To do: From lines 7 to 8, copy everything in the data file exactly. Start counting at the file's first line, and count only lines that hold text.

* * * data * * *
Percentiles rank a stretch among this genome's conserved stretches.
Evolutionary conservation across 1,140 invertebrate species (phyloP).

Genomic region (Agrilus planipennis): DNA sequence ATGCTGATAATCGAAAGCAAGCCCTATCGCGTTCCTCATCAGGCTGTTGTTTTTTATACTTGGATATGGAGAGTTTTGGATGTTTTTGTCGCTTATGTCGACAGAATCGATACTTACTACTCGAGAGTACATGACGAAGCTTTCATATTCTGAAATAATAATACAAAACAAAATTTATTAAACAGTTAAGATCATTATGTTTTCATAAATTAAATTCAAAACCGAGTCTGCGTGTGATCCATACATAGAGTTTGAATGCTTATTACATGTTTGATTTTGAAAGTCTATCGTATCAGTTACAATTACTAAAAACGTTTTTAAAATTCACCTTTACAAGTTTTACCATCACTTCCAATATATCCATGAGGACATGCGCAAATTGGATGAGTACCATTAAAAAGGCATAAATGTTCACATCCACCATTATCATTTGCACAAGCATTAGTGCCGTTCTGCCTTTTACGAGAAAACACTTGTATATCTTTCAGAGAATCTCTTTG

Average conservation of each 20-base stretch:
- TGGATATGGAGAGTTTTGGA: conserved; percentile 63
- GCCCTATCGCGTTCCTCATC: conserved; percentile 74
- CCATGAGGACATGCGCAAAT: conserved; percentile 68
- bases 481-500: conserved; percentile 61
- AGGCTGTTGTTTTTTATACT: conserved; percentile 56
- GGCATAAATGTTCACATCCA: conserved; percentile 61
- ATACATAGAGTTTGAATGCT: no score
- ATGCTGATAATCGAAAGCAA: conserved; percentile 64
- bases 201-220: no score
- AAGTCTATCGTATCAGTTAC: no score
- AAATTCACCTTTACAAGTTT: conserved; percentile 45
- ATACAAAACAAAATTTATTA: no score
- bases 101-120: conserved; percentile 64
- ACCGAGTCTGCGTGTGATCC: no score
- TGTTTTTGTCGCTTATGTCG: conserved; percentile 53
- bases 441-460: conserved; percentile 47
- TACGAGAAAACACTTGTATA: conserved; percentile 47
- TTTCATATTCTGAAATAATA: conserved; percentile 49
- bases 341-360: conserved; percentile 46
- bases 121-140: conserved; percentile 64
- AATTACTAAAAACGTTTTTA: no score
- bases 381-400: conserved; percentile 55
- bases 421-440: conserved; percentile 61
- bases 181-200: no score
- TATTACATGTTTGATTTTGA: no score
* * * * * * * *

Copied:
- CCATGAGGACATGCGCAAAT: conserved; percentile 68
- bases 481-500: conserved; percentile 61